Certainly OLPC's pricing model is dependent upon not paying for any of the distribution expenses, and it has apparently become a big problem for them when their intended customers realized that those costs would devolve upon them.

Folks,
For an update on OLPC business prospects by a "real" entrepreneur, see what Fake Steve Jobs has to say:

http://fakesteve.blogspot.com/2007/09/100-laptop-now-200-and-delayed-again.html

A bit blunt, but there are many who will agree...

Oh. My. God! FSJ just exposed all the hype and fantasy around OLPC and the media lust in one concise article. I'll be OLPC News posting on that in short order!

Given the speed with which cell phones have multiplied in the developing nations I wonder whether the XO will have that much of a chance.

Developments like the proliferation of Linux-based smartphones suggest to me that an explosion of applications, services and add-on hardware may soon take the spotlight off computers, $100 or any other, and put it on the cellphone.

Articles like this:

http://www.linux.com/feature/119159

...are certainly biased in the point of view but that doesn't mean there isn't some, perhaps a lot, of truth in them.

Allen, would you be willing to give up your desktop and laptop and do everything -- surfing, writing reports, composing emails, running various application programs -- all on a smartphone?

Cell Phone vs. Computer is a common argument and I think there is room for both. I'm not going to be reading a book on a cell phone but there's no need for me to lug a laptop around if all I want to do is send/receive 128 characters of text.

fsb,

"Ever wonder why nobody, and I mean nobody, ever stopped to think about whether the whole thing could actually work?"

Not true. People like Bill Gates, various commenters here, and many others were criticizing the project from the begining.

"The truth is, the average filthy hack knows even less about business than the average MIT professor."

But if the XO is such a poor business idea, then why did the world's largest manufacturer of laptops get behind it, not to mention the various major businesses such as Google and and now Intel?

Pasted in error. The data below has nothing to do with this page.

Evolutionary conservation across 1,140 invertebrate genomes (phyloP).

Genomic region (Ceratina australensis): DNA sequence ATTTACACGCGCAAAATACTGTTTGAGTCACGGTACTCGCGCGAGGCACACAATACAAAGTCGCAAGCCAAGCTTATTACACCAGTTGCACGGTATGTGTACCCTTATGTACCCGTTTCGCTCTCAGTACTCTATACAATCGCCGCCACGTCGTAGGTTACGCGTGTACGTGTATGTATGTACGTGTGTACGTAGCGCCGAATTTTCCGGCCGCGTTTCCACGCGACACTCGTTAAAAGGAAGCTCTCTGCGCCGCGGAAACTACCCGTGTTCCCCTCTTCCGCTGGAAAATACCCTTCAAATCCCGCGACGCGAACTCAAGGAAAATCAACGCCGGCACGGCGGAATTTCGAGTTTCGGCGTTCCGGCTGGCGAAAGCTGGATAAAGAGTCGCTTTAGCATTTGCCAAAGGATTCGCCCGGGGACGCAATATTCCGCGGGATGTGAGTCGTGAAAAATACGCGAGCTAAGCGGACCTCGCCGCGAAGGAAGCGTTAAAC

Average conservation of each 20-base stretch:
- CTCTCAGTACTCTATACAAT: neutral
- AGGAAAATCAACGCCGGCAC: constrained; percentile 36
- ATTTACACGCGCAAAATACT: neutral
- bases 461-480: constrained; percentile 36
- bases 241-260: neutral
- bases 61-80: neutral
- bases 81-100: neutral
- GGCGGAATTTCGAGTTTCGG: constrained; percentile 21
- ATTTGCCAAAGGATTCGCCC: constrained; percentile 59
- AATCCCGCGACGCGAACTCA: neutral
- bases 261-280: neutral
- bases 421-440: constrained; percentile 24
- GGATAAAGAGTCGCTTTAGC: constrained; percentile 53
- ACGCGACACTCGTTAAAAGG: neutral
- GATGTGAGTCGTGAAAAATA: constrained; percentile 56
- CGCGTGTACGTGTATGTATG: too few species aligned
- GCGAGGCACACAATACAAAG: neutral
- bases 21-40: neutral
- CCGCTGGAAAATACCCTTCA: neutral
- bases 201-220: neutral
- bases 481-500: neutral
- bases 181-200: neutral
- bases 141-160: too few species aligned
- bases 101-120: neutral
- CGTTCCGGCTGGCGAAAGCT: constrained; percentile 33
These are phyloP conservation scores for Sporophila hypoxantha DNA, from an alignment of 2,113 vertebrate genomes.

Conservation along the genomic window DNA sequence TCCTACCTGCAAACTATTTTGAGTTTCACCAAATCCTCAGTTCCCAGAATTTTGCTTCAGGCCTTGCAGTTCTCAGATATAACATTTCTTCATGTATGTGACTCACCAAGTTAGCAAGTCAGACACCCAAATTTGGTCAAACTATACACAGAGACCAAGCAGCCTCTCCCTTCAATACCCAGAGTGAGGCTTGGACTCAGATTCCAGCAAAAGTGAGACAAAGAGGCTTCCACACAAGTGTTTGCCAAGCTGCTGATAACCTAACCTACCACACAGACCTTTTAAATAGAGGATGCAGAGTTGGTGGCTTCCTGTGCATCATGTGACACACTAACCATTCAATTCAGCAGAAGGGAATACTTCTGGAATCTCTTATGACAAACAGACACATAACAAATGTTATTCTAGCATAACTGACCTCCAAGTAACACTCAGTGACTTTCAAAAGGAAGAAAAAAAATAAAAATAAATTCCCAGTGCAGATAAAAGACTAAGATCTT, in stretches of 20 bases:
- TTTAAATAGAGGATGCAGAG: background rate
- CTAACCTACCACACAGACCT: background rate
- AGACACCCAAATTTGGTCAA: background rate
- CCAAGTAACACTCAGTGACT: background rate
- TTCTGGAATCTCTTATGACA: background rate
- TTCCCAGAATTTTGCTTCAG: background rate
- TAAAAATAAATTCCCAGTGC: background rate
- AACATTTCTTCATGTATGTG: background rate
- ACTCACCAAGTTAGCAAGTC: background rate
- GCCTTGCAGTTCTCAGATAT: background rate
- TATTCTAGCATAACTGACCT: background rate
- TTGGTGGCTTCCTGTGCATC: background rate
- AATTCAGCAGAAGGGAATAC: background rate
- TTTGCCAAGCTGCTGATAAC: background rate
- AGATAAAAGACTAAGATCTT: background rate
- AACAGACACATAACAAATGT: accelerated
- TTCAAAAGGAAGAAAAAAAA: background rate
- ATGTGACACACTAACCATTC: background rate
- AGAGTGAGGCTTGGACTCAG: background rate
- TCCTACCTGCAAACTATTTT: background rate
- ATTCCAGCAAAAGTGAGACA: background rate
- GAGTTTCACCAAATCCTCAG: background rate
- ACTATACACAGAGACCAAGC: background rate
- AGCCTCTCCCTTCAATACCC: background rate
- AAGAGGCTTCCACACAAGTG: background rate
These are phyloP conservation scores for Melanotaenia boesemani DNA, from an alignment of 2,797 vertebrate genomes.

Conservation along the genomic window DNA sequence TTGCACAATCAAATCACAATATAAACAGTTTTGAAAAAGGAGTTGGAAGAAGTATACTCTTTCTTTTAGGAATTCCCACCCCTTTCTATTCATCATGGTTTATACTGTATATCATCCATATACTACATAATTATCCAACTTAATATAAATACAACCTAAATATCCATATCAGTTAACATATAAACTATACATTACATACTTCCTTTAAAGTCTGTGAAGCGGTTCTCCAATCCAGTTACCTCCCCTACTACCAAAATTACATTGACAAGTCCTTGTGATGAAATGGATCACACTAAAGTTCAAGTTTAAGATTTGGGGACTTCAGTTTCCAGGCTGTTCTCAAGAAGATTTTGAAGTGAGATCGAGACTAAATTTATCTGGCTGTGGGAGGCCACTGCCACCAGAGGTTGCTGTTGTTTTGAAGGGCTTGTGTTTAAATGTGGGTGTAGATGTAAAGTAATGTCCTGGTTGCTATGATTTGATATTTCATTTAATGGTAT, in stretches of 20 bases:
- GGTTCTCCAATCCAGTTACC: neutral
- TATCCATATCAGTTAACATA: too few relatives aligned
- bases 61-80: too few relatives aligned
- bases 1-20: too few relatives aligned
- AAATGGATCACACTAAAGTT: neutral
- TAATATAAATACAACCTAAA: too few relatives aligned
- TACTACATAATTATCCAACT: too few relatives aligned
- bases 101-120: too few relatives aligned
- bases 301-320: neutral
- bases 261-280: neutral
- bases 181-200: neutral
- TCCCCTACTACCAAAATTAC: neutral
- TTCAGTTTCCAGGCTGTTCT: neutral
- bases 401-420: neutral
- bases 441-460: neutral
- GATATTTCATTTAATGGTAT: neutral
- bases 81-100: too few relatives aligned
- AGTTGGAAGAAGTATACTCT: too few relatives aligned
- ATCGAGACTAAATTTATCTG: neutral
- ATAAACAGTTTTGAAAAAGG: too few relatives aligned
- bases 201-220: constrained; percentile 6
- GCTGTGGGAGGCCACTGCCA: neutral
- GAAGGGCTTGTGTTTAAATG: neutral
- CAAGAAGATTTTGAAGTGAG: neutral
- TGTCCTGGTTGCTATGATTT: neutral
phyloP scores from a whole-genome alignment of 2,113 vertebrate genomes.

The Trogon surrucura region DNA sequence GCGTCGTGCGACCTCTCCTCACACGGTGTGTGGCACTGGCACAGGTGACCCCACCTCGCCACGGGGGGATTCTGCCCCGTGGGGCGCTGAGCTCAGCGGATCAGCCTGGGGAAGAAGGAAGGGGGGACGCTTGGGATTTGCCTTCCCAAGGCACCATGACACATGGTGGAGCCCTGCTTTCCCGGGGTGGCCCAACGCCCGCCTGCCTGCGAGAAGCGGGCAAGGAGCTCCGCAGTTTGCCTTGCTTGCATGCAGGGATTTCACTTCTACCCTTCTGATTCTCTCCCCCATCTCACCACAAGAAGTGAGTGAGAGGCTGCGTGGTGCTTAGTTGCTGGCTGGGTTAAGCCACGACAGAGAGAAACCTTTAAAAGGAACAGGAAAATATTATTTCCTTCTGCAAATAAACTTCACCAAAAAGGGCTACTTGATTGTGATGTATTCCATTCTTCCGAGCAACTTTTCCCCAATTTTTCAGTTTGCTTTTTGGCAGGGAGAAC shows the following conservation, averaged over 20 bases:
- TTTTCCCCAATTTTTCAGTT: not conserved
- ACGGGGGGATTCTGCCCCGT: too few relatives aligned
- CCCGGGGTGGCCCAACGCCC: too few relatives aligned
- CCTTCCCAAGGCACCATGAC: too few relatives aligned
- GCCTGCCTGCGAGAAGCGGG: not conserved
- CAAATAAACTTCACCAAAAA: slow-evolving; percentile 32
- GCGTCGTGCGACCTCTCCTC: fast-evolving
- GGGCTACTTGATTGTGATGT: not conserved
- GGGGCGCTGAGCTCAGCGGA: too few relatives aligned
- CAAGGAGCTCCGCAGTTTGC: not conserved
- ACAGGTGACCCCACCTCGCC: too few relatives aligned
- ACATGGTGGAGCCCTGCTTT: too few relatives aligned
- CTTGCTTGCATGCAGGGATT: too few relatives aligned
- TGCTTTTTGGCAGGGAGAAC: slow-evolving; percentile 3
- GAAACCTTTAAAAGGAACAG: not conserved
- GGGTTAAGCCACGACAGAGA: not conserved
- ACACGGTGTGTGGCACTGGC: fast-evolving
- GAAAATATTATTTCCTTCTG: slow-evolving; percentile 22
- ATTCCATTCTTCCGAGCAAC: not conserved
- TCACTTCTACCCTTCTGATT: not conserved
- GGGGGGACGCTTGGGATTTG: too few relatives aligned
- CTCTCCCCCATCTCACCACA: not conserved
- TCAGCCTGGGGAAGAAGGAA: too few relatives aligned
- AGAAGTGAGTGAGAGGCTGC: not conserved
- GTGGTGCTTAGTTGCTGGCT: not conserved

"Somehow, trust me, the whole thing will be presented as a sad tragedy"

Actually, it is already a major success in that it has forced oem's to start developing computers for the developing world.

All the article really proves is that fsb is a loud-mouthed idiot.

If we assume that governments will ignore the XO in droves, as seems to be the case, the only other technology to which the citizens of developing nations have wide-spread access will be pressed into service. Most likely by the citizens of the nations themselves without much regard to the national government's policies or lack of.

That's provided there's any "service" to press them into of course. I've yet to see a clear-cut example of the success of the use of computers in education and I've been waiting a long time.

I figure that at some point the magic will happen but I'm beginning to wonder if it'll be this century since a good chunk of the previous century was filled with predictions of the value of computers to education.

One massive advantage cell phones have over the XO, and all computers for use in education, is that the cell phones are already in the hands of poor people for reasons unconnected with education. But poverty has plenty of necessities associated with it and necessity is the mother of invention.

I'm wondering when some sharp Ghanian or Ecuadorian kid gets his hands on a slightly worn Linux phone and upends the entire educational universe. It could happen here in the U.S. but we've got such a massive educational bureaucracy that good ideas have to struggle to keep from being buried under an avalanche of indifference.